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The African Methodist Episcopal Church, usually called the A.M.E. Church, is a predominantly African-American Methodist denomination based in the United States. It is the oldest independent Protestant denomination founded by blacks in the world. It was founded by the Rt. Rev. Richard Allen in Philadelphia, Pennsylvania, in 1816 from several black Methodist congregations in the mid-Atlantic area that wanted independence from white Methodists. Allen was consecrated its first bishop in 1816. It began with 8 clergy and 5 churches, and by 1846 had grown to 176 clergy, 296 churches, and 17,375 members The 20,000 members in 1856 were located primarily in the North.<ref>James T. Campbell, Songs of Zion: The African Methodist Episcopal Church in the United States and South Africa (1995)</ref><ref>A. Nevell Owens, Formation of the African Methodist Episcopal Church in the Nineteenth Century: Rhetoric of Identification (2014)</ref> AME national membership (including probationers and preachers) jumped from 70,000 in 1866 to 207,000 in 1876.<ref>The Annual Cyclopedia: 1866," (1867) p 492; The Annual Cyclopedia: 1876 (1877) p 532</ref>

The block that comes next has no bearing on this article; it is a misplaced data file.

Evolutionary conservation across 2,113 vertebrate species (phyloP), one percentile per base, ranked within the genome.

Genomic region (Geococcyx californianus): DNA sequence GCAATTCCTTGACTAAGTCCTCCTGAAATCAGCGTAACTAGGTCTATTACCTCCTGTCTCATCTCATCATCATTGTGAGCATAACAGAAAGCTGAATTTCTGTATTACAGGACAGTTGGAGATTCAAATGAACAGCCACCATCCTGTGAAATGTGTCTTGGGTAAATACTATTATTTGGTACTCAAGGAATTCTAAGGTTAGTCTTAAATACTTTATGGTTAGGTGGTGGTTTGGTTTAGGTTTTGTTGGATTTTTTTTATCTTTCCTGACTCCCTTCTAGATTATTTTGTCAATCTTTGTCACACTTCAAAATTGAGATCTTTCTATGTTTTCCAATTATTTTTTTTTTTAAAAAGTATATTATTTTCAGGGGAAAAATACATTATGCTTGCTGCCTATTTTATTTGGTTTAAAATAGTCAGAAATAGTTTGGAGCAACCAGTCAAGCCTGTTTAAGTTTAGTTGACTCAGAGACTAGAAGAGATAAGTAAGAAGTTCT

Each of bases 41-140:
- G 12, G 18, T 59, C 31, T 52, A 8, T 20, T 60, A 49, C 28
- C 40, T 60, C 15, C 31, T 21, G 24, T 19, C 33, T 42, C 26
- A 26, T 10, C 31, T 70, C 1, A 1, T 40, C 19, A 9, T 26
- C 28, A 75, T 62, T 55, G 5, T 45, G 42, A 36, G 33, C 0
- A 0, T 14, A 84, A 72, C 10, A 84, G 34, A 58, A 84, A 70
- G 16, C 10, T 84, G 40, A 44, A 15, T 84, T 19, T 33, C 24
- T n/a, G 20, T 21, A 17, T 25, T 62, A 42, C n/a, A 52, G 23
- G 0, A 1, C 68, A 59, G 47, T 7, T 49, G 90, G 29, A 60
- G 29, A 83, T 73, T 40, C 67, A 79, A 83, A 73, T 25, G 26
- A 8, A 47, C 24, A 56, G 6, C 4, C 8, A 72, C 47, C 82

African Methodist Episcopal Church sections
Intro  Church name  Motto  History  Beliefs  Church mission  Colleges, seminaries and universities  Structure  Bishops (past and present)  General officers  Notable clergy and educators  Ecumenism  See also  Footnotes  Further reading  External links  

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